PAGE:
laxu

Power User
Without being able to play the reference amps Fractal used to model theirs, there's no way to know how close they get. With component variance the same knob settings are not going to produce the exact same results on a different amp. Fractal is also known to sometimes use an idealized version of something so it works in a more intuitive way, an example being say sliders of graphic EQ on some of the Mesa models.

Sometimes the model can be actually more to your liking. One of my favorite models in the Fractal is the Cornford MK50 model. I have played the real amp and would never buy one because it was insanely loud so completely impractical. With the Fractal that's not a concern.

All I know is I have been able to dial tones out of Fractal units that can match my tube amps when run through an equivalent output system at the same volume as measured with a decibel meter. An equivalent output system would be tube amp -> loadbox -> cab sims -> studio monitors or modeler and tube amp -> Fryette Power Station -> guitar cab. I don't own any amps that are directly modeled in my FM3 so this has been "take my favorite setting on my tube amp and see if I can replicate it on the modeler" type testing.

I picked up a Strymon Iridium recently because I wanted something more compact and simpler than my FM3 to put on my pedalboard. Putting the two head to head with the same IRs I can tell that the Iridium is not as complex sounding, tends to be cleaner with a distinct midrange push whereas the FM3 is more like what I expect a tube amp to sound like. Does that make the Strymon bad? Absolutely not as I was still getting tone/feel that I enjoyed playing. In the end that's all that matters. We should leave accuracy for the developers and focus on just getting tones that we enjoy out of these things.
 

Dimi84

Inspired
The only people that this truly matters to are the tube purists who look for any excuse to defend their personal choices. The internet is their soapbox.

I have a bunch of tube amps, and I don't care one bit if I can dial in my digital stuff to sound "exactly" like them. Just like I don't sweat the fact that my Deluxe Reverb doesn't sound anywhere close to my Boogies. There are certain sounds I am after, and I can get them from either platform.
Well, some people care about great accuracy because what they're after is a given tube amp tone, which not every amp or amp sim can offer. I do not think this is solely about "tube purists who look for any excuse to defend their personal choices". That seems way reductionist. And certainly Cliff cares a lot about accuracy provided the constant updates.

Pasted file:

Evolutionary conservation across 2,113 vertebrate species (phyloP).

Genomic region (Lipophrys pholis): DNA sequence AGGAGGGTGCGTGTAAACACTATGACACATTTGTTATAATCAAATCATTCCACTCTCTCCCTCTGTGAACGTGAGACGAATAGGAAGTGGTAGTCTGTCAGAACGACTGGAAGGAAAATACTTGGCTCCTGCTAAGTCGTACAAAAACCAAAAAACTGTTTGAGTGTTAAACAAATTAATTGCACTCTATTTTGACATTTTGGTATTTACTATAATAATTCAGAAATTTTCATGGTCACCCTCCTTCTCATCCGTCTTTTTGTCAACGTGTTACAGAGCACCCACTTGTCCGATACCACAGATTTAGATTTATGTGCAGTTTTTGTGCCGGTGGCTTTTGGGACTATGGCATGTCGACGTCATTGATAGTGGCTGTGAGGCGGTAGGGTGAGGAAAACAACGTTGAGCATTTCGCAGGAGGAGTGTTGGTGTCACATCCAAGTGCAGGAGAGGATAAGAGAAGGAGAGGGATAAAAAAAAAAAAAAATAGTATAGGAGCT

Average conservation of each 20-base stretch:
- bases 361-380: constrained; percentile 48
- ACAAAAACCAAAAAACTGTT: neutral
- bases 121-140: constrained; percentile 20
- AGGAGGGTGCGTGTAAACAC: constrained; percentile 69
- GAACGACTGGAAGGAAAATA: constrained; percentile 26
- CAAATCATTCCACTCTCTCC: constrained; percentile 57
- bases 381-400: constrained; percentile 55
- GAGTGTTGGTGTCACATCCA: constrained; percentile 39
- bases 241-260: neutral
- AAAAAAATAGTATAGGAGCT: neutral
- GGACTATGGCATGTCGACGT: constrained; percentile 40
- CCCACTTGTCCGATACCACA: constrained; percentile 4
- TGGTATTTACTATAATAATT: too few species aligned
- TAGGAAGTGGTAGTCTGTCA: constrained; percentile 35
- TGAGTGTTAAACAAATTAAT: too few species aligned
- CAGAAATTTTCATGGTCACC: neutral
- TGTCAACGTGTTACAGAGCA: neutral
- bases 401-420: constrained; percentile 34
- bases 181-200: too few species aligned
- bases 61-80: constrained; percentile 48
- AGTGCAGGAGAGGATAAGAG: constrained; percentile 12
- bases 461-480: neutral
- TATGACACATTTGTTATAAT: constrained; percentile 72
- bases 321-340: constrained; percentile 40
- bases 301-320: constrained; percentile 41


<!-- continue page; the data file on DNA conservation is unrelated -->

Geoff L

New Member
For people who don't really play tube amps and don't have access to play a Friedman, vintage Fenders and Marshalls, etc., how do we know that the amp models are extremely close to the amps that they're modeling? The amp models sound very good obviously, but do they sound almost dead on to the real deal?
Rarely do 2 tube amps of the same model sound identical. That can change with what cab you run it through, your lead or wireless, the guitar and pickups. The AXE allows you to modify your amp model without having to a) visit an amp technician and b) irreversibly damage your amp. At this point all the pluses out weigh the negatives.
 

JWDubois

Inspired
Another thing to consider. Once you wander off the authentic controls page, you've thrown accuracy out the window, and entered modded amp territory. Certainly you don't have to do this, but the ability to tweak up the models to get them to do exactly what you want is what many of us are paying Fractal to be able to do.
 

Pwrmac7600

Power User
Funny that many say it does not matter while Fractal has doggedly pursued a very high degree of accuracy to the originals for over a decade now and which is regularly applauded and precisely measured by many Fractal users. It does indeed seem to matter a lot as that accuracy is one of the common yardsticks by which modellers are measured and which consistently establishes Axefx as "Top of the Heap"
It does matter, but not in the sense of Can I make the 2204 in the Axe Fx sound exactly like my early 80's 2204. And that's because I could buy another 2204 and not get that to sound exactly the same as my early 80's 2204. When it comes to the accuracy of the Axe FX I mainly look for, Does it feel like my old 2204, does it have the same tonal characteristics of my old 2204, does it vibe like my old 2204. Then i know i will be able to get a tone I am happy with but just turning knobs like i did on my old 2204.